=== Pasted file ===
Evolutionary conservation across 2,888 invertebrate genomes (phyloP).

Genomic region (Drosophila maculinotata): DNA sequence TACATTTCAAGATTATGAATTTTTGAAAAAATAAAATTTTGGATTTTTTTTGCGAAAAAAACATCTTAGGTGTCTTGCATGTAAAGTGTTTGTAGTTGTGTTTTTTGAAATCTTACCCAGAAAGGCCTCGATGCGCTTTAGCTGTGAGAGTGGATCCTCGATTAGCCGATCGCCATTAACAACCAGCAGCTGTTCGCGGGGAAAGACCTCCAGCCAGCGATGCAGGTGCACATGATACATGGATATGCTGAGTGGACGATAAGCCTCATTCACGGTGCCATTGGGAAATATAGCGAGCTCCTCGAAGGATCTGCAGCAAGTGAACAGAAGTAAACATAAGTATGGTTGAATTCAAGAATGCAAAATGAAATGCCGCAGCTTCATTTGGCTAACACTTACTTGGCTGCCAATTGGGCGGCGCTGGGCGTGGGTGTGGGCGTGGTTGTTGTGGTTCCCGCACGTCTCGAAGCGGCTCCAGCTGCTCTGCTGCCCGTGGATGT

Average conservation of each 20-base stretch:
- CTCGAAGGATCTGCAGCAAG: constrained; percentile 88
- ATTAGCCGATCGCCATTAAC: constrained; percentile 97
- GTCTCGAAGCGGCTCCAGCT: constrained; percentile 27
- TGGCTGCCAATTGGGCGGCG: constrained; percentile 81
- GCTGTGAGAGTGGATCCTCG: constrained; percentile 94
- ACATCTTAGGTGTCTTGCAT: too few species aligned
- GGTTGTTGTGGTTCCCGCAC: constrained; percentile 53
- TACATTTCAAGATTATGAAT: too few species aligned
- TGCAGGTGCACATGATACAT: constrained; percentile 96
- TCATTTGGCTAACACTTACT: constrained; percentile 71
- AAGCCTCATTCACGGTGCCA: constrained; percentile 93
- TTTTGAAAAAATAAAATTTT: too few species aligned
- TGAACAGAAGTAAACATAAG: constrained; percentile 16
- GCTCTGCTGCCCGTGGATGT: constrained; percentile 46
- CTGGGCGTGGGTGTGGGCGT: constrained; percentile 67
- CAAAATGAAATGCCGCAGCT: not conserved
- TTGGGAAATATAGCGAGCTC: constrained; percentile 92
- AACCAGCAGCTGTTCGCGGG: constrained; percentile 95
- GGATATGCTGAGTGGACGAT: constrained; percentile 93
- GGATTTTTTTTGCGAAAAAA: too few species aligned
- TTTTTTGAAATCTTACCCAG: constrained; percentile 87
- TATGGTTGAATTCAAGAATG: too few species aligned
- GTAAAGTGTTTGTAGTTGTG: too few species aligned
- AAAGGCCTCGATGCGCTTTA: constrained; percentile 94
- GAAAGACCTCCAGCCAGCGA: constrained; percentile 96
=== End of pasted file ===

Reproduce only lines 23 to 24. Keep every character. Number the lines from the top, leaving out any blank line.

- GGATTTTTTTTGCGAAAAAA: too few species aligned
- TTTTTTGAAATCTTACCCAG: constrained; percentile 87